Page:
Occasionally I am asked whether or not I provide intensive courses (or some people call them crash courses) but I am mindful that the term is open to interpretation. I tend to view an intensive course as having lessons every day (or most days) over a very short term period (days or weeks rather than months).
While an intensive style of learning to drive can suit some people, and can be considered a useful way of learning when there is a pressing need to be able to drive, it does not suit many people. While I do provide semi intensive learning, I do not provide intensive courses in the way that I’ve described them but it may be helpful to understand the key six reasons why (below):-
1. Intensive courses require a lot of time dedicated to one learner in a very short space of time. Like most instructors, my diary is full most days with learners who have regular weekly lessons (I tend to have around 15-20 active learners being trained by me at any one time). There would simply not be enough time in my diary to allocate so much time to one learner (for an intensive course).
2. If a learner or their instructor has a short term illness, it might mean one or two lessons need to be cancelled. For those with an intensive course, it could mean that whole course has to be cancelled.
3. By definition, intensive courses mean that the majority of lessons (usually around 50 hours) are performed in a very short period of time. For most people, this does simply not allow learning to be fully absorbed as most people need some time between lessons to take stock and for learning to be fully understood and processed (in the same way that the A Level syllabus is designed to develop learning over a two year period and not over a two week period of intensive learning).
4. While most learners do require around 50 hours of lessons, some need more time. This is difficult to plan for when arranging an intensive course as it can take several lessons to assess the pace of learning for each individual.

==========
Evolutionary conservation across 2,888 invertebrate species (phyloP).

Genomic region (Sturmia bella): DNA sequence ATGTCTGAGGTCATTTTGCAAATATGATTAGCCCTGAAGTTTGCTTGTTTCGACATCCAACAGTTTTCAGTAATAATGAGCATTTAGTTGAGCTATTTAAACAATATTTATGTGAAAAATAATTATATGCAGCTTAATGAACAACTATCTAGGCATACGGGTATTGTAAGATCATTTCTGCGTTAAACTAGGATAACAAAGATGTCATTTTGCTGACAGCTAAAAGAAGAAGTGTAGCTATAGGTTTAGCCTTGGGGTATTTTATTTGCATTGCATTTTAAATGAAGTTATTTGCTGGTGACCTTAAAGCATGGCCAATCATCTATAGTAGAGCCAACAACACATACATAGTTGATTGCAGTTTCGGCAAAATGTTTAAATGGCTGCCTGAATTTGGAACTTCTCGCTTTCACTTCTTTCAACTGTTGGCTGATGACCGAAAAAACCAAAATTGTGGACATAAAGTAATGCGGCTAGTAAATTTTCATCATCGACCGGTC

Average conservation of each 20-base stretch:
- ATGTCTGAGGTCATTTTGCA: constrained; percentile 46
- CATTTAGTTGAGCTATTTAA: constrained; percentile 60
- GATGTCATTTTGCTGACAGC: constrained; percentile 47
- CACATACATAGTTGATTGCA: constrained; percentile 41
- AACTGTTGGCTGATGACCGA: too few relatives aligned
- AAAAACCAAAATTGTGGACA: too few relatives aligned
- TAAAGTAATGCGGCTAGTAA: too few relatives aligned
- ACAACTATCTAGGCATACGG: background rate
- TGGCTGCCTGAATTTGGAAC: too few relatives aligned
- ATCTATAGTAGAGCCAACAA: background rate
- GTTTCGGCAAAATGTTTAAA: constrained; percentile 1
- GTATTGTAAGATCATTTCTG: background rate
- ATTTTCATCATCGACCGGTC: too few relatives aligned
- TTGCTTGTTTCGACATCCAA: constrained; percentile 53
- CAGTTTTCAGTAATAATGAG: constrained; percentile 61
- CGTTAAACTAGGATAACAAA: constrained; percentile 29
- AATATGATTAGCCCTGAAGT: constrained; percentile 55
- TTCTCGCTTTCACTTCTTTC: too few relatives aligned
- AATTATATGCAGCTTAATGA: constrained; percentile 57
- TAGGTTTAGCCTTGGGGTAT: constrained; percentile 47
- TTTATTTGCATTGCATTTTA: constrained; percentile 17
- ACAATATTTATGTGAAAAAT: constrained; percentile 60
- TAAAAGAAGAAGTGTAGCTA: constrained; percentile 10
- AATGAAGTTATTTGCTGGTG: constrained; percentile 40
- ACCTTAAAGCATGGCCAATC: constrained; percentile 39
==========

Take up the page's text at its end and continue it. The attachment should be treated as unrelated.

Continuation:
5. Spreading 50 hours of learning over several months rather than a few weeks or days provides more exposure to a greater variety of situations. It is quite possible to learn in an intensive short period and yet never experience driving in the rain, windy conditions or when there are roadworks.
6. In my experience, most learners start to focus on their driving test within the final month or two of their lessons. For learners who learn in an intensive way, with a test date coming up before they have even learned the basics, they can wrongly focus on a test and the additional pressure of an imminent test can affect their learning.
Some driving schools that specialise in intensive courses will have a different business model (not having so many pupils). While I do not promote or provide intensive courses (for all the above reasons), I do recognise that semi intensive learning (2 or 3 lessons a week) can help shorten the process but, again, this does not suit everyone and does require an instructor who has two or three slots available (at a time that also suits you).
Learning to drive in an intensive manner is not a style of learning that suits everyone, so embarking on this route needs careful consideration. In my experience, the people who benefit most from such intensive courses are focused individuals who can commit to and are used to an intensive style of learning and do not have the opportunity to practise (e.g. with a parent) between lessons.
In my view, a semi intensive start is good compromise, as it helps to avoid large gaps between the early lessons (when there are a lot of new skills to develop and a lot of information to retain). Obviously, it depends on the individual’s learning style but I am happy to provide semi intensive starter sessions to new learners (subject to diary commitments) and will also consider a semi intensive course (see below for my definition) but needs to be planned well in advance. Summer time can be a good option, when some of my pupils (uni students) leave Nottingham for a few months and I have more diary options to offer.
Semi Intensive Starter – 2 or 3 driving lessons a week for 2-3 weeks (followed by regular weekly lessons)
Semi Intensive Course – 2 or 3 driving lessons a week (2 hour sessions), for at least 6-8 weeks
If you are interested in learning in a more intensive way (in the Chilwell test area of Nottingham), I would welcome the opportunity to chat through your plans with you and would suggest that you contact me to outline your plans in more detail.